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Int J Oral Maxillofac Implants. 2006 Nov-Dec;21(6):899-906.

Cell-based bone reconstruction therapies-principles of clinical approaches.

Author information

  • 1Department for Cranio- and Maxillofacial Surgery, Heinrich-Heine-Universitat, Moorenstr. 5 (Gebaude 18.73), D-40225 Disseldorf, Germany. Ulrich.meyer@med.uni-duesseldorf.de

Abstract

Cell-based bone tissue engineering is a rapidly evolving therapy option in bone reconstruction strategies. Some cell-driven approaches, especially the biophysical stimulation of the host cell population surrounded by the bone defect, are common treatment methods in maxillofacial surgery. Others, such as autologous cell implantation, have now gained acceptance for clinical trials. More advanced or complex therapeutical options (extracorporeal tissue engineering, stem cell use, genetic engineering) have been tested in preclinical investigations but have not reached the level of clinical use. Two different aspects are of special relevance in cell-based bone reconstruction therapies. The source of cells used to regenerate bone (discussed in detail in a complementary review in this issue of The International Journal of Oral and Maxillofacial Implants) as well as the principal approach of a cell-driven bone regeneration therapy influence the outcome of such engineering strategies. All of the cell-driven repair strategies are under intensive investigation in an effort to provide surgeons with a limitless supply of tissue for bone repair and reconstruction in future procedures. An overview of the basic biological aspects as well as the inherent constraints of different cell-based approaches are given in this paper.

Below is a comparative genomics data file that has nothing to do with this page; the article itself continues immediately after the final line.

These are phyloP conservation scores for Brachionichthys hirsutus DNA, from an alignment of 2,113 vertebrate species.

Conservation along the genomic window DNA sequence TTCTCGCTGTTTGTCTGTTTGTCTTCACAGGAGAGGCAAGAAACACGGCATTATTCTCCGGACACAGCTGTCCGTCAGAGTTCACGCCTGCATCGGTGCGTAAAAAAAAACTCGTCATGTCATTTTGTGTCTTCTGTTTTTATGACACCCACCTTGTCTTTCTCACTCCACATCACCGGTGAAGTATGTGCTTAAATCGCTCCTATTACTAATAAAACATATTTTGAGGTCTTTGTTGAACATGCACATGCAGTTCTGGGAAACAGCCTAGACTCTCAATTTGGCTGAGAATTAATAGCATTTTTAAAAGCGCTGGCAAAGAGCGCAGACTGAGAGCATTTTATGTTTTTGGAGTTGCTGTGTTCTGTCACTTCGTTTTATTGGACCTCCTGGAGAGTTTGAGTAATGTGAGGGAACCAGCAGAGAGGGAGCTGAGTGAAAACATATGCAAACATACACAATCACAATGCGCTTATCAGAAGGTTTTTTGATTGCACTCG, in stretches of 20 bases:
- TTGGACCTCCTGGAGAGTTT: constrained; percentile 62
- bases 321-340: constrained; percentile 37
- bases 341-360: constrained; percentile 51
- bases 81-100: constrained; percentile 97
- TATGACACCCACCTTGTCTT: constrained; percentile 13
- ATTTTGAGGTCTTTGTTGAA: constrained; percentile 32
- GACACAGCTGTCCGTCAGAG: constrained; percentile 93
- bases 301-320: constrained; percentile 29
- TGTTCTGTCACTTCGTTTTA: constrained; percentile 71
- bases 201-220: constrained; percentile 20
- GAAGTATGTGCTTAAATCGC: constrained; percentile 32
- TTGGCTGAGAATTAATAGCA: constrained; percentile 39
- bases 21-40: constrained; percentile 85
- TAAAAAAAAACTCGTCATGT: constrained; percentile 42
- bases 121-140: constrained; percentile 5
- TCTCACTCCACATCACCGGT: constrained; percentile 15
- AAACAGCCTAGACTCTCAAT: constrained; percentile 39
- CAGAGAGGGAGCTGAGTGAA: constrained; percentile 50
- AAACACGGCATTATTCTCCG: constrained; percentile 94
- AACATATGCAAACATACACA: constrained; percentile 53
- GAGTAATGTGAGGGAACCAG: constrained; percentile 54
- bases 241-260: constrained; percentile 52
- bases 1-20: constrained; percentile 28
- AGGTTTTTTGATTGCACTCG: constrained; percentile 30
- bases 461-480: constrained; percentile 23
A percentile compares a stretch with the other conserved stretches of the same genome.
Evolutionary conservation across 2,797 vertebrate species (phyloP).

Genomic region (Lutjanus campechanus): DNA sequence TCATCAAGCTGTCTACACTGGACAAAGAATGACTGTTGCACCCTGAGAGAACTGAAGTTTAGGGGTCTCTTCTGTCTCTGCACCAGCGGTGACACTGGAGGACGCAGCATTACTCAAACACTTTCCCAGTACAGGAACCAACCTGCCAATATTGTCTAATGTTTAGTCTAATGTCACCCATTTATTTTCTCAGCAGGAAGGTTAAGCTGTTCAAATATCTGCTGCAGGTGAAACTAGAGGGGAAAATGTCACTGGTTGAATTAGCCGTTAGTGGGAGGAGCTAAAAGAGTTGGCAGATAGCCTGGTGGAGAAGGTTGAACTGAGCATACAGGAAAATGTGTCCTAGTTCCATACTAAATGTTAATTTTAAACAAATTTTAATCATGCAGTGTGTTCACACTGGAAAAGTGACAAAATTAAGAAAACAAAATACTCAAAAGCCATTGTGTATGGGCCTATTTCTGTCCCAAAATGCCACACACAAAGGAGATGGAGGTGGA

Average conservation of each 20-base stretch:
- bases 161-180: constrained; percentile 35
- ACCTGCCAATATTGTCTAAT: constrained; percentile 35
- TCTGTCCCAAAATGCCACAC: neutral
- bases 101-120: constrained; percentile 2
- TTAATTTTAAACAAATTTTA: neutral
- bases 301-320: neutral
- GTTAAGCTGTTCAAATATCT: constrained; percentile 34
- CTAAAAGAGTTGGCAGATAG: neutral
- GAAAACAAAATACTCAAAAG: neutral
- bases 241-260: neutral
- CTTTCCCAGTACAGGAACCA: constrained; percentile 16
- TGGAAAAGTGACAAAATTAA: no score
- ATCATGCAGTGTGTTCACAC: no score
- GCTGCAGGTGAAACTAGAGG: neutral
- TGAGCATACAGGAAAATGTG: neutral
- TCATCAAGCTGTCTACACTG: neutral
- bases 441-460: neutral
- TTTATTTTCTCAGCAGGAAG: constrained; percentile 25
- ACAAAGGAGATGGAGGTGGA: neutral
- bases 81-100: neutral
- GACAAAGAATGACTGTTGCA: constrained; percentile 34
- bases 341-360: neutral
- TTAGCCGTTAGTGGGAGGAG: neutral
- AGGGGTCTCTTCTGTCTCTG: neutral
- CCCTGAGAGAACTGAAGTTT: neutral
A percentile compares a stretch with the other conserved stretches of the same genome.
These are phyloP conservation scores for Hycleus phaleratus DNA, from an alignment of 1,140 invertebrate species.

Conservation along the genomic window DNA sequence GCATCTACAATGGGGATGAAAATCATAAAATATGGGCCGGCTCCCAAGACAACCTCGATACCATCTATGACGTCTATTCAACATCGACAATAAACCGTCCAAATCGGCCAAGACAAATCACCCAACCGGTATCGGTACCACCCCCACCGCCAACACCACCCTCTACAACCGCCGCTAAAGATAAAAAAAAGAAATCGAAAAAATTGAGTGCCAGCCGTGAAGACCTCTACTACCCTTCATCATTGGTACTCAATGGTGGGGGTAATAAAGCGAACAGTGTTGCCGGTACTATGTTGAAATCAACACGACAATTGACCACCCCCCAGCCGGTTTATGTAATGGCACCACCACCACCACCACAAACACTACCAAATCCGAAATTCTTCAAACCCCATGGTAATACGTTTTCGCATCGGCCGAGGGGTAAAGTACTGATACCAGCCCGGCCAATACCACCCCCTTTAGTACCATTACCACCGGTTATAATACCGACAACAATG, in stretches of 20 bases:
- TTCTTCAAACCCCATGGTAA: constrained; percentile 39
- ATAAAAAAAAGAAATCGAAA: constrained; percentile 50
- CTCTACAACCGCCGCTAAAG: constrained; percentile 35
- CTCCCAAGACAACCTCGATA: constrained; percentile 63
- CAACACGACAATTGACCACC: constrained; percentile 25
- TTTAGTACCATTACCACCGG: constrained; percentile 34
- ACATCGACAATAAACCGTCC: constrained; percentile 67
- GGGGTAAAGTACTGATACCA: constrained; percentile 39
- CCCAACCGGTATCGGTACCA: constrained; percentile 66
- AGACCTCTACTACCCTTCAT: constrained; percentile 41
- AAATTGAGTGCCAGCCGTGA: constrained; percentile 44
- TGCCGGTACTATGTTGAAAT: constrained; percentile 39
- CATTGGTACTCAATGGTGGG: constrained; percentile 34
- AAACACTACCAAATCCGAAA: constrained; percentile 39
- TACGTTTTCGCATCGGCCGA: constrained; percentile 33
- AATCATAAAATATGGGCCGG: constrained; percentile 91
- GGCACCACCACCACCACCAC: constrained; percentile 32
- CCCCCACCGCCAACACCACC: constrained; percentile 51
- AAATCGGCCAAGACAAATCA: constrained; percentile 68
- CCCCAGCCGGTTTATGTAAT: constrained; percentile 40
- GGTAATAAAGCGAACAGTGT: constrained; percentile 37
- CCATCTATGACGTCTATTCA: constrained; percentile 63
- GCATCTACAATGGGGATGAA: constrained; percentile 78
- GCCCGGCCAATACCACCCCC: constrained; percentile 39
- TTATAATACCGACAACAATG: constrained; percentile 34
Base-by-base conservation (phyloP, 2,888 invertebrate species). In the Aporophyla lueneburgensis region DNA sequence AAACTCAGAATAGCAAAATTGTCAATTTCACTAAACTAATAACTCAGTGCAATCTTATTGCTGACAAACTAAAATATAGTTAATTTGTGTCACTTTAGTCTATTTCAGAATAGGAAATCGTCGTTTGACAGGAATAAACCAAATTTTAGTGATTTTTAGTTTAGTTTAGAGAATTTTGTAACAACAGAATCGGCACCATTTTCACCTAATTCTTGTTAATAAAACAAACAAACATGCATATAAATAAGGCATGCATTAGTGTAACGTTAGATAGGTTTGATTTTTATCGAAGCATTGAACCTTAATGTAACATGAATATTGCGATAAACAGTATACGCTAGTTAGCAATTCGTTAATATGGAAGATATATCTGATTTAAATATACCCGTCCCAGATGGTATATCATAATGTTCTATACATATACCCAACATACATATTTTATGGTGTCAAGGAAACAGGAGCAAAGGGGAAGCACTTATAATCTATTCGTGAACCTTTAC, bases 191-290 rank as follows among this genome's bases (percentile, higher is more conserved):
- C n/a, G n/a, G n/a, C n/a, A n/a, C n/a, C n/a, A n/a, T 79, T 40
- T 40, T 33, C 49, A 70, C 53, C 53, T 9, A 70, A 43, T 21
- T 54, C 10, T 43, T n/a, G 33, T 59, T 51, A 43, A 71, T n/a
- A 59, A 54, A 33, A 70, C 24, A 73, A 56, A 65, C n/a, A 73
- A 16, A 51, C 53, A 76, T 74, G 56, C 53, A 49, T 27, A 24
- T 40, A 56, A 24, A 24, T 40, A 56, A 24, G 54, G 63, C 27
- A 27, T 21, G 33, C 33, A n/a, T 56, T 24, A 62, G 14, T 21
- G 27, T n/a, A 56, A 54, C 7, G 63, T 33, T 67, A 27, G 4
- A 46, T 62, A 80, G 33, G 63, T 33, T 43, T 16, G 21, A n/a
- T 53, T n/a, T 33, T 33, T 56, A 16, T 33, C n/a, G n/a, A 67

PMID:
17190299
[PubMed - indexed for MEDLINE]
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